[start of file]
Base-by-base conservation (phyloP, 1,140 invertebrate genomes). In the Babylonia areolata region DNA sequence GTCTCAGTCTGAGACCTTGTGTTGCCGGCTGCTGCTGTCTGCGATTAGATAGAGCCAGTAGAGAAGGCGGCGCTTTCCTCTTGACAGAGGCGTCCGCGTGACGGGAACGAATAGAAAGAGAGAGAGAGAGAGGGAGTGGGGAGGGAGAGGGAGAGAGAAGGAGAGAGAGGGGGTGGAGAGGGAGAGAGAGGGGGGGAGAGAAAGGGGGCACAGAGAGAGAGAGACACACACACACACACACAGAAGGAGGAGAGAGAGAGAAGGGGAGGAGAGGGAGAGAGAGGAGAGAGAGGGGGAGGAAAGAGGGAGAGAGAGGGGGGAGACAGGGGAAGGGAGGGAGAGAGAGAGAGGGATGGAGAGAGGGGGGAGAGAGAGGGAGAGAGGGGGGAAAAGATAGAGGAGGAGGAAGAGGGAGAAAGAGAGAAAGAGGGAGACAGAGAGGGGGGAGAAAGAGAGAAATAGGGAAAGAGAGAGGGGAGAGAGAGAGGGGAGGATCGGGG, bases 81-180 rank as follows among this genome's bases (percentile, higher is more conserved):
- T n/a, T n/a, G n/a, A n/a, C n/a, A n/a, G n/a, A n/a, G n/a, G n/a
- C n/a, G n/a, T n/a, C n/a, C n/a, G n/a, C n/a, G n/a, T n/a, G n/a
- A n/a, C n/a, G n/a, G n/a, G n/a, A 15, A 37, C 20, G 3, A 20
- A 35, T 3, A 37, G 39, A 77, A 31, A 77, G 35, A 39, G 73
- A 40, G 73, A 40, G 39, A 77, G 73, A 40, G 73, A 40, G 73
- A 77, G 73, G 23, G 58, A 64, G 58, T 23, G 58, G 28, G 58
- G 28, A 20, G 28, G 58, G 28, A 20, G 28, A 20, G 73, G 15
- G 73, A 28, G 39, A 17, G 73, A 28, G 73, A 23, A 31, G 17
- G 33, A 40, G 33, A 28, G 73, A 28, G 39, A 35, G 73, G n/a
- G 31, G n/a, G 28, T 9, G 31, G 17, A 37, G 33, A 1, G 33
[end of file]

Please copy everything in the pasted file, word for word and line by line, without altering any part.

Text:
Base-by-base conservation (phyloP, 1,140 invertebrate genomes). In the Babylonia areolata region DNA sequence GTCTCAGTCTGAGACCTTGTGTTGCCGGCTGCTGCTGTCTGCGATTAGATAGAGCCAGTAGAGAAGGCGGCGCTTTCCTCTTGACAGAGGCGTCCGCGTGACGGGAACGAATAGAAAGAGAGAGAGAGAGAGGGAGTGGGGAGGGAGAGGGAGAGAGAAGGAGAGAGAGGGGGTGGAGAGGGAGAGAGAGGGGGGGAGAGAAAGGGGGCACAGAGAGAGAGAGACACACACACACACACACAGAAGGAGGAGAGAGAGAGAAGGGGAGGAGAGGGAGAGAGAGGAGAGAGAGGGGGAGGAAAGAGGGAGAGAGAGGGGGGAGACAGGGGAAGGGAGGGAGAGAGAGAGAGGGATGGAGAGAGGGGGGAGAGAGAGGGAGAGAGGGGGGAAAAGATAGAGGAGGAGGAAGAGGGAGAAAGAGAGAAAGAGGGAGACAGAGAGGGGGGAGAAAGAGAGAAATAGGGAAAGAGAGAGGGGAGAGAGAGAGGGGAGGATCGGGG, bases 81-180 rank as follows among this genome's bases (percentile, higher is more conserved):
- T n/a, T n/a, G n/a, A n/a, C n/a, A n/a, G n/a, A n/a, G n/a, G n/a
- C n/a, G n/a, T n/a, C n/a, C n/a, G n/a, C n/a, G n/a, T n/a, G n/a
- A n/a, C n/a, G n/a, G n/a, G n/a, A 15, A 37, C 20, G 3, A 20
- A 35, T 3, A 37, G 39, A 77, A 31, A 77, G 35, A 39, G 73
- A 40, G 73, A 40, G 39, A 77, G 73, A 40, G 73, A 40, G 73
- A 77, G 73, G 23, G 58, A 64, G 58, T 23, G 58, G 28, G 58
- G 28, A 20, G 28, G 58, G 28, A 20, G 28, A 20, G 73, G 15
- G 73, A 28, G 39, A 17, G 73, A 28, G 73, A 23, A 31, G 17
- G 33, A 40, G 33, A 28, G 73, A 28, G 39, A 35, G 73, G n/a
- G 31, G n/a, G 28, T 9, G 31, G 17, A 37, G 33, A 1, G 33